However, before businesess can take these steps towards aligning their consumption with their needs, company leaders need to examine the inner workings of their business. They need to prepare for smarter working moving forward.
We have many ACRE (architect, construction, real estate, engineering) companies as clients. While this sector has traditionally been conservative in adopting new technology, when work begins in earnest once again, there’s going to be an urgency to recuperate lost opportunities.
One way to get projects up and running again is to ensure that everyone involved in the process is aligned from a data perspective. After all, construction relies on precise measurements, blueprints, and schematics – and could absolutely benefit from a tighter set of processes and a single point of digital truth.
By Dennis Schut
Whatever sector a business operates in, digital transformation is already playing a big role, whether it’s immediately evident or not. While knowledge-based industries have largely made the transition to cloud computing, others (like manufacturing, for example) are seeing immediate benefits through being able to share data, automate processes, and collaborate more efficiently with partners.
However, every company is different, and as we’ve seen, needs can literally change from one week to the next. As Berend Jan mentioned, one of the good things about cloud services is that they’re that scalable from a capacity and cost perspective.
The cloud is scalable and predictable, meaning that businesses only pay for what they use. As a result, they can literally increase or decrease the amount of capacity they need depending on the amount of activity planned – meaning costs can easily be predicted. Cloud licenses are also offered via a SaaS (Software as a Service) model, which means you can increase or decrease licenses with flexibility, and everything can be accessed remotely. In short, all employees need in order to get full access to their work files is 1) a computer, phone, or tablet, and 2) an internet connection.
Sounds great, right? And it is- but there’s a misconception that persists around remote working that is often overlooked: security. If employees are using different devices, does that mean anyone can access company data?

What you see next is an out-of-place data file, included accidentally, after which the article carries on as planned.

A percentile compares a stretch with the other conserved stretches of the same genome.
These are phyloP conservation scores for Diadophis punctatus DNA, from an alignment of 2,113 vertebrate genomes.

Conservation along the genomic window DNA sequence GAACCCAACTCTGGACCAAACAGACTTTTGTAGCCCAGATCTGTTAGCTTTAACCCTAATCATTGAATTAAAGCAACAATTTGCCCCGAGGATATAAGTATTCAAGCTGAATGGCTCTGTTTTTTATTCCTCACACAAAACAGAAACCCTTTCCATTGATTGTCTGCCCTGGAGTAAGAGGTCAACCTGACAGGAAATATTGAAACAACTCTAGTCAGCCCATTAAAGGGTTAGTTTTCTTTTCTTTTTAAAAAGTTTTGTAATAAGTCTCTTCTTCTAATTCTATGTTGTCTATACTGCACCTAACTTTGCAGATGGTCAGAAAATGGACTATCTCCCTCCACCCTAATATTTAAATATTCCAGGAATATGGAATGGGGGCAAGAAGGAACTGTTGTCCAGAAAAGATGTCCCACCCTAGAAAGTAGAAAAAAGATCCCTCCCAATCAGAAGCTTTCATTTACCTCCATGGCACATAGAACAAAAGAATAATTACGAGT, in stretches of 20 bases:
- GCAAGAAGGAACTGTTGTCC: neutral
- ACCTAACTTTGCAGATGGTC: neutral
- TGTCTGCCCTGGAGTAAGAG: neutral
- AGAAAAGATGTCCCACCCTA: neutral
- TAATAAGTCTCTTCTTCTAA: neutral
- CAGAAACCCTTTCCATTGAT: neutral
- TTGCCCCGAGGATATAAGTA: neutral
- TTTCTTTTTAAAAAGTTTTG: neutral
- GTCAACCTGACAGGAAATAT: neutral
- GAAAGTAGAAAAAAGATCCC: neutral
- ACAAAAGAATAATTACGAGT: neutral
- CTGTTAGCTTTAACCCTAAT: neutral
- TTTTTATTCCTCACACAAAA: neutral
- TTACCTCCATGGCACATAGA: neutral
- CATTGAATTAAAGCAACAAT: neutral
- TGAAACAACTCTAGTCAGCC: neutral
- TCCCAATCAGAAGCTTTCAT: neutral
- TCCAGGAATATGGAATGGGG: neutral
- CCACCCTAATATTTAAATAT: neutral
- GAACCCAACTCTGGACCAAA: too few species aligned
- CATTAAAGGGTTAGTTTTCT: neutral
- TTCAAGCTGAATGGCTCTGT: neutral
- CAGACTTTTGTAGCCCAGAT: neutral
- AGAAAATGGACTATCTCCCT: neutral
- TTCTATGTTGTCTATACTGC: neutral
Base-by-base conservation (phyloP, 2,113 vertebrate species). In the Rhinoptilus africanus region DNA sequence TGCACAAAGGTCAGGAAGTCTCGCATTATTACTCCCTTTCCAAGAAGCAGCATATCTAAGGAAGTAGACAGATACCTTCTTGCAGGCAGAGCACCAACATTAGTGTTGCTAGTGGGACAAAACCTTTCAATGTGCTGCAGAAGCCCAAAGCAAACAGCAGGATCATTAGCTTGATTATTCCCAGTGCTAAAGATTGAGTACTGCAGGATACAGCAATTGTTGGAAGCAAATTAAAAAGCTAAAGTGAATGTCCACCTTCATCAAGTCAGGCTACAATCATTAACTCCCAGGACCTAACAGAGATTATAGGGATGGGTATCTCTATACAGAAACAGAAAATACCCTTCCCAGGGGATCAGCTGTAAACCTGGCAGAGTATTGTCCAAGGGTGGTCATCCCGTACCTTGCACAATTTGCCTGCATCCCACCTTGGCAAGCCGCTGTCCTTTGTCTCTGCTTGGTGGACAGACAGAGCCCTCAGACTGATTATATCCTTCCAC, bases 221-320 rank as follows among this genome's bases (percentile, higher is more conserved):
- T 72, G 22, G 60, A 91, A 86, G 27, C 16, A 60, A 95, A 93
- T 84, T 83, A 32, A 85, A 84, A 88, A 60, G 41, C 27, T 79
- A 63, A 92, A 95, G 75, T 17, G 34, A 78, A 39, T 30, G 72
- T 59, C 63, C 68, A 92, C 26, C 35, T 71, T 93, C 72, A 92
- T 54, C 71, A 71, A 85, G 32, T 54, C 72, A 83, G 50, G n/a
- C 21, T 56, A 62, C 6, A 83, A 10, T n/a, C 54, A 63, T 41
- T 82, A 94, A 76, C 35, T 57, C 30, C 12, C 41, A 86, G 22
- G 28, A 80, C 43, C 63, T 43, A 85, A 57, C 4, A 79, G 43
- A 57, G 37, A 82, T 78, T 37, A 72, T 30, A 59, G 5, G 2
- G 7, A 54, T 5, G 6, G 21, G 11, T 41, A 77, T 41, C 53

Any reputable cloud service will not only provide all of the Single Sign-On services needed to ensure that employees have the correct permissions they need, they’ll also provide data encryption as well as antivirus software, and other safeguards too.
But it always pays to be cautious, particularly where customer data and GDPR are concerned, and security is an ongoing concern rather than a ‘set it and forget it’ affair. This is why it’s worth talking with a security specialist about risk mitigation and getting the right tailored solution for your business.
By Berend-Jan van Maanen
The big questions are: What’s coming next? How should we prepare? The truth is: no-one knows exactly right now. We need to accept the reality that many businesses are really suffering right now – construction retailers, travel and transport businesses, and are working on damage mitigation first.
Thereafter we need to find time to design the future, and that needs drastic rethinking. You can’t do that in isolation. At InTWO, we believe that long term partnerships are the right way to go to create value and change our ways of working sustainably. Right now we’re reaching out to clients to find ways to help them weather the current storm short term, and then look at the longer term impact.
After all, we’re all in this together – and we want to come out of this together. If nothing else, this period has shown how technology can be a great enabler for change. It’s part of the fabric of everyday life, which will continue to be the case long after the lockdown.